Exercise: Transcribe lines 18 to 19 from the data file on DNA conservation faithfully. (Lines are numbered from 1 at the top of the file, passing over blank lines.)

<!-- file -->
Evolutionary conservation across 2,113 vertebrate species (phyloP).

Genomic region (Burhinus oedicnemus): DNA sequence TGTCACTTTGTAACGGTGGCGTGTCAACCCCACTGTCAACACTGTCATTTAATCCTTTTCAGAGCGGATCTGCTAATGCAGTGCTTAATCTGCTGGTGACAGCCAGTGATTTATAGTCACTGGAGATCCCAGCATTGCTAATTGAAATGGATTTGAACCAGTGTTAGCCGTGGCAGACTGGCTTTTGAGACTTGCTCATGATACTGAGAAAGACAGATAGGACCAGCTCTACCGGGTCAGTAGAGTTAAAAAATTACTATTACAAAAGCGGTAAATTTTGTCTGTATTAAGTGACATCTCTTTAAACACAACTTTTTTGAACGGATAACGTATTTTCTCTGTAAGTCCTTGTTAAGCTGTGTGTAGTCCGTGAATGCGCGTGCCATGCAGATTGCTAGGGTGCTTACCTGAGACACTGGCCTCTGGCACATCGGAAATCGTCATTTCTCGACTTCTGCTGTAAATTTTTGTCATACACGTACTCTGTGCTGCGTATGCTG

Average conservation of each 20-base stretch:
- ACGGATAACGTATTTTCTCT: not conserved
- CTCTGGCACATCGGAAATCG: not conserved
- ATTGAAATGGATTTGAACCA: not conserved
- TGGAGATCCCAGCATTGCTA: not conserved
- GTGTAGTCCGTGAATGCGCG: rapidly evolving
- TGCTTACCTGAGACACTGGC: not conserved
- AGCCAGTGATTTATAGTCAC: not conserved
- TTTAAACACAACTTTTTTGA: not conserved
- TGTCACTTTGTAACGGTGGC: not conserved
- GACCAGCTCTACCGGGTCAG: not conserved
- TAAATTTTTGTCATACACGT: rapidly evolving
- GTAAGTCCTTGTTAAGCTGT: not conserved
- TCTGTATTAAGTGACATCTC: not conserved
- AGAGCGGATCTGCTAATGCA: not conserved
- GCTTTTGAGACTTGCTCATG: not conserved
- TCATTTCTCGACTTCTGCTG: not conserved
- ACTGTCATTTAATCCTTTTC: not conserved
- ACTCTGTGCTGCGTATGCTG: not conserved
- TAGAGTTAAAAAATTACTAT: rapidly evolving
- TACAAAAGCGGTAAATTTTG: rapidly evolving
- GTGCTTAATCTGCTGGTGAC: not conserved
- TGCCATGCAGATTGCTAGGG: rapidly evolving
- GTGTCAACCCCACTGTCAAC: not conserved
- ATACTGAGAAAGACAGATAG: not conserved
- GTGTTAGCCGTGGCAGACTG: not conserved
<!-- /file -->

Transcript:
- GCTTTTGAGACTTGCTCATG: not conserved
- TCATTTCTCGACTTCTGCTG: not conserved